As stated by several speakers, JSConf changes lives. I can personally attest to that, having never experienced a conference quite like this before the one I went to in the spring as a first-time speaker. The result is humbling and filled with gratitude. Attendees are offered not just a chance to learn from the cutting edge and experimental technical talks, but additionally the cutting edge of the human element. The prevailing ideas expressed at JSConf cannot be fully encapsulated but summed up as: Tech talks make us better programmers, non-technical talks provide us with the insight needed to become better community members. Without a healthy community, the code doesn’t matter.
Historically, JSConf has had two tracks. Track A represents the selected speakers: those who have been hand-picked often-times because they are lesser known and on the cutting edge. Track B is a first-come, first-served track that any speaker can sign up to provide a session. Track A sets the tone of the conference and Track B is like the wild west. Because this was the Last Call, I chose to stick with Track A talks. If you’re interested in Track B, however, you can check out the videos on YouTube already!
The next talk of the day was about building interactive CLI tools, and Irina Shestak spoke about her experience building such tools… and wombats. Going over four common Unix/CLI tool patterns (filter, source, cantrip and ed), Irina walked us through some rough guidelines for building CLI apps, including providing options and default arguments, logging, and designing tools that do one thing well and can be piped. Overall the sentiment I was left with, however, was not of a technical nature: we should have empathy for our users when building CLI tools. Not everyone has a Mac, for instance. Some users may not have much experience with using CLI tools.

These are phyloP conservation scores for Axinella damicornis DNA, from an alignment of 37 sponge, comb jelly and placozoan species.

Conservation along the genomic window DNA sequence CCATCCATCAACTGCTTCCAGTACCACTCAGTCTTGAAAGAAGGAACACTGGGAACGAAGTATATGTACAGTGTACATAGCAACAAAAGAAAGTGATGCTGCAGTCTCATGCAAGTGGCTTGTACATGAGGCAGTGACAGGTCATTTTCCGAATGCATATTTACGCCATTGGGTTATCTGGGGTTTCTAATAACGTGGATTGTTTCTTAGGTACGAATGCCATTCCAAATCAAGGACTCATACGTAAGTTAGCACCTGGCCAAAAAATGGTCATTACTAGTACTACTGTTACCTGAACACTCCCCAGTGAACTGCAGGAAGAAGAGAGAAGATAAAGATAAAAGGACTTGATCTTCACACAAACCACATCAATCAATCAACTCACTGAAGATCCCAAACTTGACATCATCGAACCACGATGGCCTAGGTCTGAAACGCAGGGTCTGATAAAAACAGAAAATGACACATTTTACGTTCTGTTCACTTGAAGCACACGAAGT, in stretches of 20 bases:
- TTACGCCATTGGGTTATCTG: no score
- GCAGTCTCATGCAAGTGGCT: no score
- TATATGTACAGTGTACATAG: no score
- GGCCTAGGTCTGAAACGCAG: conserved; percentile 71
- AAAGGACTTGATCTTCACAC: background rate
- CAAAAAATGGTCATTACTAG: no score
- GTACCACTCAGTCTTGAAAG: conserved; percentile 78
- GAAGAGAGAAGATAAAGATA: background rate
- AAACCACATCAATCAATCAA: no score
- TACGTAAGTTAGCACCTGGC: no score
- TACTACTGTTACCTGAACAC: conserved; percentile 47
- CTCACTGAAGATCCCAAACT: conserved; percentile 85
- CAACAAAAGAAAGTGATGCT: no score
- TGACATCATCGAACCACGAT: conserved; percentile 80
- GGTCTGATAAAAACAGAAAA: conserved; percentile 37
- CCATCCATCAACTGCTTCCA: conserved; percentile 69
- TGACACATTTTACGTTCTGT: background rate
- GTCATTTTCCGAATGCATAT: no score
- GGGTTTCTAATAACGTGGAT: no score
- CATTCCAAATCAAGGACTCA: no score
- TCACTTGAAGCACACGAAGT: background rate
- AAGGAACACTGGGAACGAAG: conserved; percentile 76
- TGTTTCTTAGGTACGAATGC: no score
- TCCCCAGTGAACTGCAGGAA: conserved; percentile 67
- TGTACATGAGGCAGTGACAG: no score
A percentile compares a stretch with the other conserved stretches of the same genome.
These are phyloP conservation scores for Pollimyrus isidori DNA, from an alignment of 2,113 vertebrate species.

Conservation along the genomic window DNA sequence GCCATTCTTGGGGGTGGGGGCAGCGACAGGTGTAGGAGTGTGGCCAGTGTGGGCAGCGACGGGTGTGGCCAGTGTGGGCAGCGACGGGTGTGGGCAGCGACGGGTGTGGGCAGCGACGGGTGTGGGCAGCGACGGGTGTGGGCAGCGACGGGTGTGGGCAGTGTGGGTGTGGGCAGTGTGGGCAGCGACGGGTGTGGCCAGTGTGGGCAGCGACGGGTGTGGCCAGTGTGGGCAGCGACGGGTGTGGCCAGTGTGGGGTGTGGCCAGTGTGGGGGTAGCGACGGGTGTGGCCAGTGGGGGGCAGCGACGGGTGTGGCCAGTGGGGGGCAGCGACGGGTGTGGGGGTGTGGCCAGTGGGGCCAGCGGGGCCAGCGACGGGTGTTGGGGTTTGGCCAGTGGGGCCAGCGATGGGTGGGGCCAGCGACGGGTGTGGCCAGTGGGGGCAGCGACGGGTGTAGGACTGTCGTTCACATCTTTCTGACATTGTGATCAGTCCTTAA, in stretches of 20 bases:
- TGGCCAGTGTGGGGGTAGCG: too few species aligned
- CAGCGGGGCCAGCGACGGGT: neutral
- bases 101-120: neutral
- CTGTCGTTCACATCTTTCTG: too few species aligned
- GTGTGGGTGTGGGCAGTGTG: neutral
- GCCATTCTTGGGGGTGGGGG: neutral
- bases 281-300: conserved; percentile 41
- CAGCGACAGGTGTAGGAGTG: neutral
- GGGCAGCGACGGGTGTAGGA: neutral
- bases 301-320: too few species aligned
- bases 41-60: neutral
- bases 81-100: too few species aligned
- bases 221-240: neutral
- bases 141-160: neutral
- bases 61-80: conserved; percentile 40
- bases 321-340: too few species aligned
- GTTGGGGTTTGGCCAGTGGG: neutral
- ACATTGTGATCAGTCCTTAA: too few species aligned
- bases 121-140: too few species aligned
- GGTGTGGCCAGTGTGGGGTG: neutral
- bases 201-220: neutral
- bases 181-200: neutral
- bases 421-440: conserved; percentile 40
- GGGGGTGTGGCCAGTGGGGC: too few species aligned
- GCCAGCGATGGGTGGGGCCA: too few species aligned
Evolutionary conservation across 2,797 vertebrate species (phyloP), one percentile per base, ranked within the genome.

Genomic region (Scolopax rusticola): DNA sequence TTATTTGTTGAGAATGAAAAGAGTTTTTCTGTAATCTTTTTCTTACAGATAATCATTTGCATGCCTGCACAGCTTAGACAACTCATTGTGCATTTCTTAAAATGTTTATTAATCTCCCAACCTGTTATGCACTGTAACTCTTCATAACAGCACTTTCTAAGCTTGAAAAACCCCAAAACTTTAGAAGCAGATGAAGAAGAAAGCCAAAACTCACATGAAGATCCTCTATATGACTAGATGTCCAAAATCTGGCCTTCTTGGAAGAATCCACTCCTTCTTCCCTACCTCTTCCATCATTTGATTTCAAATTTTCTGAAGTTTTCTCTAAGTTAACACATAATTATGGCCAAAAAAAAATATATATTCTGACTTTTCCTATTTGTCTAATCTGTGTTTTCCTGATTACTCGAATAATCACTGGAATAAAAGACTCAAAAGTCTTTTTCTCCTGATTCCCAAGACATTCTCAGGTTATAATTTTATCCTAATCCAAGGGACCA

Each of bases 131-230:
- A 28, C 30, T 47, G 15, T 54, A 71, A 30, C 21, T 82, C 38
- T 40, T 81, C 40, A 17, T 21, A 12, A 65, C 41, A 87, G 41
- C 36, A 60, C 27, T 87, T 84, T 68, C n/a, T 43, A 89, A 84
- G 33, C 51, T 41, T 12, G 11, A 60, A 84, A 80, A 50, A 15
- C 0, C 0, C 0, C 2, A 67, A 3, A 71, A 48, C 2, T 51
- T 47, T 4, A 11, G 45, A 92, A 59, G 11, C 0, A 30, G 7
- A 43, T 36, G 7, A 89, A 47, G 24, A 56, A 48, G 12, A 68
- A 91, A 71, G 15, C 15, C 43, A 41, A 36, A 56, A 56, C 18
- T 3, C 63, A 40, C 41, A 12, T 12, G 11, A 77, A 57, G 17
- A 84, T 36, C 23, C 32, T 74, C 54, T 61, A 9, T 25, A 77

After Irina’s talk, we were treated to some great inspiration to build IoT devices and connect all the things to the internet by Amy Cheng. Briefly, an IoT device is a dumb device that has wifi or bluetooth and as such is aware of the internet. Amy presented an interesting thought here: on a scale that ranges from dystopia to utopia, with IoT devices enabling connectivity on a scale we’ve not seen before, how do we help move the marker closer to the utopian end of the spectrum in the future? She posits that we do this simply by making stuff. The more we participate in the process, the brighter our future is. She stresses that IoT does not have to be limited to stuff you can buy. To that end, she worked through a thought experiment with the crowd and built a “smart dog”, replete with platform options, design considerations, potential sensors to use, choices for connectivity, and more.
After a lunch break, Todd Gandee and Glen Goodwin talked about hacking and stealing code. Really though they talked about learning, how we learn in this community as compared to an academic setting, the importance of mentorship and community, and teaching people how to “creatively borrow” as they so wonderfully put it. In our field we have a unique opportunity to see from many different points of view, because of the way knowledge is passed around so freely. Being a great developer is about being willing to help others learn to be great developers and to learn to tinker.
The next talk by Matthew Podwysocki was about building peer to peer networks with the Thali Cordova plugin that respect users’ identities. This is accomplished using a Node.js distribution called JXcore that allows a mobile device to run a Node.js server. Franciso Tolmasky spoke next about his experiences learning, going from a user to a pro user level, before becoming a creator on the internet, describing this learning as a spectrum with many gradients. He has noticed that lately this spectrum has become more fragmented as internet access has turned into more of an appliance experience. On the modern web, we have made the easy stuff way easier but the difficult stuff is much more difficult. Francisco hopes that the browser can fill in the gap between the web and apps. The next talk was all about streams, by Pam Selle. Streams are an abstract data structure that lets data flow through as processing occurs, rather than stopping at each step in transformation. Stream processing lets us model systems with state without ever using assignment or mutable data. Streams are a popular topic here at SitePen, as we have been working on a WHATWG compliant streams implementation in TypeScript as part of Dojo 2.